• Full question-

    My husband and I have been Married for 29 years, but separated for 5 years. am I entitled to ask for pension sharing. He says his works pension is not worth the paper it is written on, and is only worth approx £10 a week. He wants us to do a DIY divorce and for myself not to ask on the divorce papers for pension sharing. He is angry I have even thought about it, as we split up the proceed of the house and contents approx 4 years ago, and he thinks I have had more than my share!!!! any advice would be welcome. Thank you.


    Yes, you are entitled to look at the pension. However if you have a pension as well, your pension would have to be taken into account as it is the pension assets of both parties that would need to be looked at.

    If he has a small pension it is the value of the fund that is important not the payment at the end.

    For instance id you do not have any pension provision you can ask for a pension sharing order for 50% of the CETV (current equity transfer value) of his pension.

    With the divorce you will need a consent order to be set up to provide for the pension sharing order. The order will also set out what you have already agreed and dealt with and then go onto make a clean break between you, so once the pension sharing order has been implimented. no future claims can be made.

    The pension fund will set up a fund for you if you do not have a pension already. This will then be paid to you upon retirement. You can then contribute to that fund your self as it grows.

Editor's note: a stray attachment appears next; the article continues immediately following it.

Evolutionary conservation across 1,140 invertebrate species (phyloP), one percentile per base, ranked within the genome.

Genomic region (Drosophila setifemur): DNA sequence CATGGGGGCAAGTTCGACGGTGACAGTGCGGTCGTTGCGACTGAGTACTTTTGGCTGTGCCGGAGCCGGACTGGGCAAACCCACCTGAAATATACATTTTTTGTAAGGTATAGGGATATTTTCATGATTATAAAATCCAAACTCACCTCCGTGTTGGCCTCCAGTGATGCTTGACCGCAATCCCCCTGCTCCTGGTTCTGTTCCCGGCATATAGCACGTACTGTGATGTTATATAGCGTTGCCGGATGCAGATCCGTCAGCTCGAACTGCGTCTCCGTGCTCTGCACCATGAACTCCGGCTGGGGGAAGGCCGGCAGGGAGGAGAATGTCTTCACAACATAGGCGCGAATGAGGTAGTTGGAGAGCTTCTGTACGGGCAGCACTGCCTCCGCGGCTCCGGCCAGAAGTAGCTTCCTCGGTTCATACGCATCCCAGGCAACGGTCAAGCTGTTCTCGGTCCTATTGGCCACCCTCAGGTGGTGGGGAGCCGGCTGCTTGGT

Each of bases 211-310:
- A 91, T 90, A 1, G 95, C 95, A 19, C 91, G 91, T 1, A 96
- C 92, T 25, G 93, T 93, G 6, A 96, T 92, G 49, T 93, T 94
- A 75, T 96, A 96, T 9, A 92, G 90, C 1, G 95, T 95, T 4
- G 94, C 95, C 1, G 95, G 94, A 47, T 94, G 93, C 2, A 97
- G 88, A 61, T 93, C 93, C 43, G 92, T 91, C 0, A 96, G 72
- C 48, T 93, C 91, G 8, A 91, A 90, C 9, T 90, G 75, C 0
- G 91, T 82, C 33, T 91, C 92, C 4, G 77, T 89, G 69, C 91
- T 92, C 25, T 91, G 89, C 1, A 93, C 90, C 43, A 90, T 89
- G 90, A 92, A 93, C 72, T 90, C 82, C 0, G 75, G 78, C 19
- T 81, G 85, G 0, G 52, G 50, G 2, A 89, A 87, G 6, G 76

Divorce-Online can help you with your divorce and pension sharing orders using managed divorce and consent order service which currently costs £299 incl.vat

    With Divorce-Online, the process takes on average 3-4 months to conclude.

    You can find out more information about a divorce and consent order here

  • Full question -

    My wife and I separated amicably 3 years ago and are now embarking, again amicably, on divorce and full financial resolution. We have no children and both worked full time throughout the marriage and continue to work full time. We are fully agreed on the appropriate split of marital assets and a consent order would therefore be the obvious way forward. The only practical issue is pension splitting (my pension will be larger than my wifes for a variety of reasons).

    My question is a very practical one. Can you draw up, in the context of a consent order, the appropriate pension sharing order? The answers to previous questions have left this a little gray. We have worked very hard to avoid arguing and having a legal battle and are keen, with all due respect, to leave solicitors out of it as much as possible. Thanks for the great site. 


    The consent order service we provide will include the appropriate pension sharing order and documentation.

    Pension sharing orders are dealt with in percentage terms.

    If you are dividing your assets on (say) a 50/50 basis, you would add your pensions CETV's together and simply divide by 2.

    That figure is then worked out as a percentage of your fund. That percentage would be the percent placed into the order